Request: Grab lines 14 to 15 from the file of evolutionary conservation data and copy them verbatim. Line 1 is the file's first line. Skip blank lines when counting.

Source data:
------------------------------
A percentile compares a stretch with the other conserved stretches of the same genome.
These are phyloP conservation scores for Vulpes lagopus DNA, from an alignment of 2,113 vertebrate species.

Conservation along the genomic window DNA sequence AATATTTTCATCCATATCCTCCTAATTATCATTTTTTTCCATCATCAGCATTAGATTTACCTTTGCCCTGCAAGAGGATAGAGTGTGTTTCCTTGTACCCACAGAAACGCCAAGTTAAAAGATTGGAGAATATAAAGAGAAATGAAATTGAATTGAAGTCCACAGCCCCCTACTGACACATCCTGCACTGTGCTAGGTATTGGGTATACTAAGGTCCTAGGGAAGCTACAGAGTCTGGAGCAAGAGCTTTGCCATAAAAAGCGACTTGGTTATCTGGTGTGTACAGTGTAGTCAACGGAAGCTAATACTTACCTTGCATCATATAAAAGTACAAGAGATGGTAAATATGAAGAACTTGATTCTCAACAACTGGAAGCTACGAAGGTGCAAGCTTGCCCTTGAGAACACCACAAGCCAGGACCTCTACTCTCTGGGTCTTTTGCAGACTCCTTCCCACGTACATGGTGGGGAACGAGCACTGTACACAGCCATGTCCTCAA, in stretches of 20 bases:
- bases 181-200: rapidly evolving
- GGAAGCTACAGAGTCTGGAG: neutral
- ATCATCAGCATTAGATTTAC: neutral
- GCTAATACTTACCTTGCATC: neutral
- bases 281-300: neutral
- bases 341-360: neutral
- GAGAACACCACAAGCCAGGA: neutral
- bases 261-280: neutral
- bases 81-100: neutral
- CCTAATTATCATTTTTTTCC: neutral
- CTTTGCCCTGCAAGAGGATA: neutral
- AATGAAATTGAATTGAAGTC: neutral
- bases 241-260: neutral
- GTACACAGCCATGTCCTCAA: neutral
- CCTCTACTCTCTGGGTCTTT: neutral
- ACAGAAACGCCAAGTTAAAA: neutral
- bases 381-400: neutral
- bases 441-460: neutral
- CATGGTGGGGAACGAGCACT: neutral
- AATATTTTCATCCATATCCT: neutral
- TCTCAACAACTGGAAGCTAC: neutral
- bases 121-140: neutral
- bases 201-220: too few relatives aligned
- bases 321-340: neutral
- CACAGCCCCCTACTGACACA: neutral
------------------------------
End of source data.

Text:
- CTTTGCCCTGCAAGAGGATA: neutral
- AATGAAATTGAATTGAAGTC: neutral